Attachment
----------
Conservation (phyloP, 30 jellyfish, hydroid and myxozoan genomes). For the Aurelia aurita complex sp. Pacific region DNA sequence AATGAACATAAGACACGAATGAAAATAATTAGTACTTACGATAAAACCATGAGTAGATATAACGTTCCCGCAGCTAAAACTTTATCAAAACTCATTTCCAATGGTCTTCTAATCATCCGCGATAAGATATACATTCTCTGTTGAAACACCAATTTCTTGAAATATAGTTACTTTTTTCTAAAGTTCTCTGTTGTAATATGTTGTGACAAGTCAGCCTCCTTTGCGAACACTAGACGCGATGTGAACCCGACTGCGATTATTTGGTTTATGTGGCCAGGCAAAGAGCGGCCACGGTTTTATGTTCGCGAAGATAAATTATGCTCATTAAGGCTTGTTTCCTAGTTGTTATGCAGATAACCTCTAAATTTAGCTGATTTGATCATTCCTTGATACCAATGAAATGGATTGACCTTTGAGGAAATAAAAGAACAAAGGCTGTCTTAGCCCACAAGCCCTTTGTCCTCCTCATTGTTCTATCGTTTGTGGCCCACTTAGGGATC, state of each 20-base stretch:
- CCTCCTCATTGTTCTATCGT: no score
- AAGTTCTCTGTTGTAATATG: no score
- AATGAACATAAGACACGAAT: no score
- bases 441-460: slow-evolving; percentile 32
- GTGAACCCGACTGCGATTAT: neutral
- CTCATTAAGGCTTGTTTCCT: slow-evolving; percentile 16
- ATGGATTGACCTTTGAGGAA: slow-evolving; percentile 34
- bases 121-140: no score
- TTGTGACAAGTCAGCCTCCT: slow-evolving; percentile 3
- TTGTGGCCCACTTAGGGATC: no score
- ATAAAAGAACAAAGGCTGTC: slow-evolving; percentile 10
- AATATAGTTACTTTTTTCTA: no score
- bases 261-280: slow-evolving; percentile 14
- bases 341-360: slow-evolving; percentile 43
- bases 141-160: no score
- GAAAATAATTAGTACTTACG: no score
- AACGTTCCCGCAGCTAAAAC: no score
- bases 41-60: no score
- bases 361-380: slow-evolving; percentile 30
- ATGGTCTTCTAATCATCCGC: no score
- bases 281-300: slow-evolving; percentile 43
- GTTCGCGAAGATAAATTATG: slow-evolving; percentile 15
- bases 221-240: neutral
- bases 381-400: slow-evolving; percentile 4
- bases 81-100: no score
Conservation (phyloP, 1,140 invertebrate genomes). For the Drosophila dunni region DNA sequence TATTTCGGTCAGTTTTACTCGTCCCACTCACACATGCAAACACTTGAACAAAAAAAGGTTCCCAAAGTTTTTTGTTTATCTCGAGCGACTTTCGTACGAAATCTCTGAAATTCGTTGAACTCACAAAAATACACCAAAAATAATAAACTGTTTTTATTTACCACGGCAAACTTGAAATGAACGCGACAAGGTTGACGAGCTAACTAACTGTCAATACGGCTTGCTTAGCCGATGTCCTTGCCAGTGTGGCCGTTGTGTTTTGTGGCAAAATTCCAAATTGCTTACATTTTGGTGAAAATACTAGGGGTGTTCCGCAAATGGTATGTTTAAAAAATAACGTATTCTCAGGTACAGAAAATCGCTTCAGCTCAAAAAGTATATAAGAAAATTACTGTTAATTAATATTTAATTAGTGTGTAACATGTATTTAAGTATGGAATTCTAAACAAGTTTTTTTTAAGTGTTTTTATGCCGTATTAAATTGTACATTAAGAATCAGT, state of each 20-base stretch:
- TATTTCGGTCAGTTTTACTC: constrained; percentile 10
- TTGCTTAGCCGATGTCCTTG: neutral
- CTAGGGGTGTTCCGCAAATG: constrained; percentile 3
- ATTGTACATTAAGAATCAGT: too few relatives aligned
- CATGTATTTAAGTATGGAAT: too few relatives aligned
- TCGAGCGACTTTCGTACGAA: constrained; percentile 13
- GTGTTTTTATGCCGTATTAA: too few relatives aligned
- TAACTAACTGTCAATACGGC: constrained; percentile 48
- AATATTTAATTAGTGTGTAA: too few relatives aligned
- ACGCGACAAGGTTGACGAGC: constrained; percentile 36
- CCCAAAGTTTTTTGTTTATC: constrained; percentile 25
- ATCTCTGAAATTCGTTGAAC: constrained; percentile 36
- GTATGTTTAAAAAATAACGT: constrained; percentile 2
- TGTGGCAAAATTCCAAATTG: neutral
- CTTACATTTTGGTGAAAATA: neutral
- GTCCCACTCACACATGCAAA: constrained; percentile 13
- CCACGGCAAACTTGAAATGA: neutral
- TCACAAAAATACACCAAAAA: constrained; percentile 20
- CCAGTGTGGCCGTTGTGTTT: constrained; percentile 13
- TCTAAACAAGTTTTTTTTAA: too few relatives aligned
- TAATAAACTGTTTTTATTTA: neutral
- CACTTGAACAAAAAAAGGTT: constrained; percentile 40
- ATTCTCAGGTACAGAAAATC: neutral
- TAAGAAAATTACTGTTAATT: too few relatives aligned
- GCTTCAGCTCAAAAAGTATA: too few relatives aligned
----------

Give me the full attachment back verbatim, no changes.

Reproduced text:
Conservation (phyloP, 30 jellyfish, hydroid and myxozoan genomes). For the Aurelia aurita complex sp. Pacific region DNA sequence AATGAACATAAGACACGAATGAAAATAATTAGTACTTACGATAAAACCATGAGTAGATATAACGTTCCCGCAGCTAAAACTTTATCAAAACTCATTTCCAATGGTCTTCTAATCATCCGCGATAAGATATACATTCTCTGTTGAAACACCAATTTCTTGAAATATAGTTACTTTTTTCTAAAGTTCTCTGTTGTAATATGTTGTGACAAGTCAGCCTCCTTTGCGAACACTAGACGCGATGTGAACCCGACTGCGATTATTTGGTTTATGTGGCCAGGCAAAGAGCGGCCACGGTTTTATGTTCGCGAAGATAAATTATGCTCATTAAGGCTTGTTTCCTAGTTGTTATGCAGATAACCTCTAAATTTAGCTGATTTGATCATTCCTTGATACCAATGAAATGGATTGACCTTTGAGGAAATAAAAGAACAAAGGCTGTCTTAGCCCACAAGCCCTTTGTCCTCCTCATTGTTCTATCGTTTGTGGCCCACTTAGGGATC, state of each 20-base stretch:
- CCTCCTCATTGTTCTATCGT: no score
- AAGTTCTCTGTTGTAATATG: no score
- AATGAACATAAGACACGAAT: no score
- bases 441-460: slow-evolving; percentile 32
- GTGAACCCGACTGCGATTAT: neutral
- CTCATTAAGGCTTGTTTCCT: slow-evolving; percentile 16
- ATGGATTGACCTTTGAGGAA: slow-evolving; percentile 34
- bases 121-140: no score
- TTGTGACAAGTCAGCCTCCT: slow-evolving; percentile 3
- TTGTGGCCCACTTAGGGATC: no score
- ATAAAAGAACAAAGGCTGTC: slow-evolving; percentile 10
- AATATAGTTACTTTTTTCTA: no score
- bases 261-280: slow-evolving; percentile 14
- bases 341-360: slow-evolving; percentile 43
- bases 141-160: no score
- GAAAATAATTAGTACTTACG: no score
- AACGTTCCCGCAGCTAAAAC: no score
- bases 41-60: no score
- bases 361-380: slow-evolving; percentile 30
- ATGGTCTTCTAATCATCCGC: no score
- bases 281-300: slow-evolving; percentile 43
- GTTCGCGAAGATAAATTATG: slow-evolving; percentile 15
- bases 221-240: neutral
- bases 381-400: slow-evolving; percentile 4
- bases 81-100: no score
Conservation (phyloP, 1,140 invertebrate genomes). For the Drosophila dunni region DNA sequence TATTTCGGTCAGTTTTACTCGTCCCACTCACACATGCAAACACTTGAACAAAAAAAGGTTCCCAAAGTTTTTTGTTTATCTCGAGCGACTTTCGTACGAAATCTCTGAAATTCGTTGAACTCACAAAAATACACCAAAAATAATAAACTGTTTTTATTTACCACGGCAAACTTGAAATGAACGCGACAAGGTTGACGAGCTAACTAACTGTCAATACGGCTTGCTTAGCCGATGTCCTTGCCAGTGTGGCCGTTGTGTTTTGTGGCAAAATTCCAAATTGCTTACATTTTGGTGAAAATACTAGGGGTGTTCCGCAAATGGTATGTTTAAAAAATAACGTATTCTCAGGTACAGAAAATCGCTTCAGCTCAAAAAGTATATAAGAAAATTACTGTTAATTAATATTTAATTAGTGTGTAACATGTATTTAAGTATGGAATTCTAAACAAGTTTTTTTTAAGTGTTTTTATGCCGTATTAAATTGTACATTAAGAATCAGT, state of each 20-base stretch:
- TATTTCGGTCAGTTTTACTC: constrained; percentile 10
- TTGCTTAGCCGATGTCCTTG: neutral
- CTAGGGGTGTTCCGCAAATG: constrained; percentile 3
- ATTGTACATTAAGAATCAGT: too few relatives aligned
- CATGTATTTAAGTATGGAAT: too few relatives aligned
- TCGAGCGACTTTCGTACGAA: constrained; percentile 13
- GTGTTTTTATGCCGTATTAA: too few relatives aligned
- TAACTAACTGTCAATACGGC: constrained; percentile 48
- AATATTTAATTAGTGTGTAA: too few relatives aligned
- ACGCGACAAGGTTGACGAGC: constrained; percentile 36
- CCCAAAGTTTTTTGTTTATC: constrained; percentile 25
- ATCTCTGAAATTCGTTGAAC: constrained; percentile 36
- GTATGTTTAAAAAATAACGT: constrained; percentile 2
- TGTGGCAAAATTCCAAATTG: neutral
- CTTACATTTTGGTGAAAATA: neutral
- GTCCCACTCACACATGCAAA: constrained; percentile 13
- CCACGGCAAACTTGAAATGA: neutral
- TCACAAAAATACACCAAAAA: constrained; percentile 20
- CCAGTGTGGCCGTTGTGTTT: constrained; percentile 13
- TCTAAACAAGTTTTTTTTAA: too few relatives aligned
- TAATAAACTGTTTTTATTTA: neutral
- CACTTGAACAAAAAAAGGTT: constrained; percentile 40
- ATTCTCAGGTACAGAAAATC: neutral
- TAAGAAAATTACTGTTAATT: too few relatives aligned
- GCTTCAGCTCAAAAAGTATA: too few relatives aligned